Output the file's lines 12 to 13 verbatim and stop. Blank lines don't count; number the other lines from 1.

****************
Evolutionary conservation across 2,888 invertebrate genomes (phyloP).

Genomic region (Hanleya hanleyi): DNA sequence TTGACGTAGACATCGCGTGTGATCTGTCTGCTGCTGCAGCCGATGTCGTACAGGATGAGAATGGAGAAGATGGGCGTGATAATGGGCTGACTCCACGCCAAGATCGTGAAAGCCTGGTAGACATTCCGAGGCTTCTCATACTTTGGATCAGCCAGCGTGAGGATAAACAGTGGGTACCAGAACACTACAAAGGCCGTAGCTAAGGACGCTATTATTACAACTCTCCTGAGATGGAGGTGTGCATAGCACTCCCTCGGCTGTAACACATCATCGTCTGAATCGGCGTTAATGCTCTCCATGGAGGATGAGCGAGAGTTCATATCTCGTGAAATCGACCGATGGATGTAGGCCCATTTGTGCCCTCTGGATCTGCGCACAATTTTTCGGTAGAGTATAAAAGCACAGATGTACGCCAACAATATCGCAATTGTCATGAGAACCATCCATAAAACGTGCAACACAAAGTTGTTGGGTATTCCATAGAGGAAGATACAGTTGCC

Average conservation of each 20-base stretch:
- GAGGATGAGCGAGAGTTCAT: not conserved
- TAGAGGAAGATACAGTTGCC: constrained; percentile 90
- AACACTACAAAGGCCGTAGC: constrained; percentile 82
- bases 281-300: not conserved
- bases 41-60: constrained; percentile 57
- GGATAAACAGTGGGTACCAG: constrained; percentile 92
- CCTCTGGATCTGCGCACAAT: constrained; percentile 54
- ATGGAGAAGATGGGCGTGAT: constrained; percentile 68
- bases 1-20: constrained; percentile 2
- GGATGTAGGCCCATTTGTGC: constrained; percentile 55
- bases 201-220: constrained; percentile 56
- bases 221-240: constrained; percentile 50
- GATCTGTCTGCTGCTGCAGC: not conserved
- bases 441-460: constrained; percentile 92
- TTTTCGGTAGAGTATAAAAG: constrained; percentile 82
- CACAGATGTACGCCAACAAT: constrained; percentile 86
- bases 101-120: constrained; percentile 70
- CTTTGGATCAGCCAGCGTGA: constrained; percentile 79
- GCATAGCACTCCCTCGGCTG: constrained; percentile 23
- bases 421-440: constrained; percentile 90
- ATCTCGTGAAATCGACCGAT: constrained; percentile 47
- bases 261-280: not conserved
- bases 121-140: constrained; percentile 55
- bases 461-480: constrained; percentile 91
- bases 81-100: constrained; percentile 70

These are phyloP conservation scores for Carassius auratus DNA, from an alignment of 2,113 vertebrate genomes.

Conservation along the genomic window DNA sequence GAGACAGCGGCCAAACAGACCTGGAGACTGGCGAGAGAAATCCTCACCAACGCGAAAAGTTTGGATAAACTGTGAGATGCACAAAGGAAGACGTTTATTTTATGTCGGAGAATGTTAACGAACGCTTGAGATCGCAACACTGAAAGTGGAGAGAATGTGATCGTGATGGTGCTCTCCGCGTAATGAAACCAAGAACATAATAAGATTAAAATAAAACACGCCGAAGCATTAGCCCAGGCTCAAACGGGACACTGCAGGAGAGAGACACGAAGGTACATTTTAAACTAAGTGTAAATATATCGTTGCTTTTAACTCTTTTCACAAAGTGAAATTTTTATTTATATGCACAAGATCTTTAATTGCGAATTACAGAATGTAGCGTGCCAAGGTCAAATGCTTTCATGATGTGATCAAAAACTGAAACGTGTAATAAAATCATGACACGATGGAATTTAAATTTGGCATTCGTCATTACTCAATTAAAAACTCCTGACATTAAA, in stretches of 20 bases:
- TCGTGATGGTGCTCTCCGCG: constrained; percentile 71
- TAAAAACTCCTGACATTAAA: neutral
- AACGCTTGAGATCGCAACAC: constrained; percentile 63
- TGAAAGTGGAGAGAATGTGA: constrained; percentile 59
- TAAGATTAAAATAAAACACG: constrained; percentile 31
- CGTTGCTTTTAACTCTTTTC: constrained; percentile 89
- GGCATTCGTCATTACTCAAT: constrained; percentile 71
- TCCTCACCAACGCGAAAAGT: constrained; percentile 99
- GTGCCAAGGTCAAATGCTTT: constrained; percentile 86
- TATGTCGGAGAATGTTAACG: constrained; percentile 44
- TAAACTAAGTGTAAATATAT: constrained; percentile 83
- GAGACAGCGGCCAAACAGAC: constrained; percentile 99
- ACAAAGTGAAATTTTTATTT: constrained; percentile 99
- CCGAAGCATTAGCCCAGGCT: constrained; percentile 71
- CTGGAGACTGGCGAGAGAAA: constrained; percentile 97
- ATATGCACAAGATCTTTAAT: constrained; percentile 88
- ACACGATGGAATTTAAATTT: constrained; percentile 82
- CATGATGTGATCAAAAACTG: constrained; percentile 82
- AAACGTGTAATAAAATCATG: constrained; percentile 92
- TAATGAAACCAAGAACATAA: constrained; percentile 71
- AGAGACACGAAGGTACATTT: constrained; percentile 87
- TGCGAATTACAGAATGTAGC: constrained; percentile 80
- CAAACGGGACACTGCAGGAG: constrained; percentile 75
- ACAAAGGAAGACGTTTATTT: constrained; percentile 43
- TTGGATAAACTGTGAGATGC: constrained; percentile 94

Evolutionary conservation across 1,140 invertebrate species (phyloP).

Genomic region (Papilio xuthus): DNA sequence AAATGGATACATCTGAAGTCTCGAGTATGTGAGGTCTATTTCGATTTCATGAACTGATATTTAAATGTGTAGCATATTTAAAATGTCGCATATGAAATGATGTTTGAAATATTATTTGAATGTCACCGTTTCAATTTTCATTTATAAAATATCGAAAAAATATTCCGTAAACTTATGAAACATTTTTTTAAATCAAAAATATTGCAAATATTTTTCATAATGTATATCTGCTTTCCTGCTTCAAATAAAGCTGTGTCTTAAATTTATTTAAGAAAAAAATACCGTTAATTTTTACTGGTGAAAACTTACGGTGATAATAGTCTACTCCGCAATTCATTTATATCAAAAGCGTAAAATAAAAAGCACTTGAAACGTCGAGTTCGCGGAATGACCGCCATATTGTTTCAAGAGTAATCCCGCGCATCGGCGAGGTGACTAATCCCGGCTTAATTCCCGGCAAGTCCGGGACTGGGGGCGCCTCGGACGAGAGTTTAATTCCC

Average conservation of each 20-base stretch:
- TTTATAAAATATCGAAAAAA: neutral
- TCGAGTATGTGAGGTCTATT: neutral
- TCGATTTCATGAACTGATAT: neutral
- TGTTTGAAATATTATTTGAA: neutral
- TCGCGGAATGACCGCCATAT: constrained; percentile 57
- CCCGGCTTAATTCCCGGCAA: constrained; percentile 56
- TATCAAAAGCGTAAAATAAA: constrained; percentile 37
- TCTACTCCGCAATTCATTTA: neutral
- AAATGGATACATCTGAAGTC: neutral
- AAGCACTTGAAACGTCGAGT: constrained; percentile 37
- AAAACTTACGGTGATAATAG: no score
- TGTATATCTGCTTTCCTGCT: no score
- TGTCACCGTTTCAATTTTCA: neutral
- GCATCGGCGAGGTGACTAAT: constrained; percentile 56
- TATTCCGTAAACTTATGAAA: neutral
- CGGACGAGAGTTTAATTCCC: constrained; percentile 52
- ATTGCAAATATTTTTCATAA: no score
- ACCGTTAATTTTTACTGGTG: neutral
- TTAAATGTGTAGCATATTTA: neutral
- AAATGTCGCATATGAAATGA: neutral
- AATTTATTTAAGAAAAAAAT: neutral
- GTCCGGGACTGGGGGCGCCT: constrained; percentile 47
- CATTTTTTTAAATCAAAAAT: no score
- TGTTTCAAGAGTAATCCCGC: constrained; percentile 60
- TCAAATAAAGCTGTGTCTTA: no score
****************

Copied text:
- bases 1-20: constrained; percentile 2
- GGATGTAGGCCCATTTGTGC: constrained; percentile 55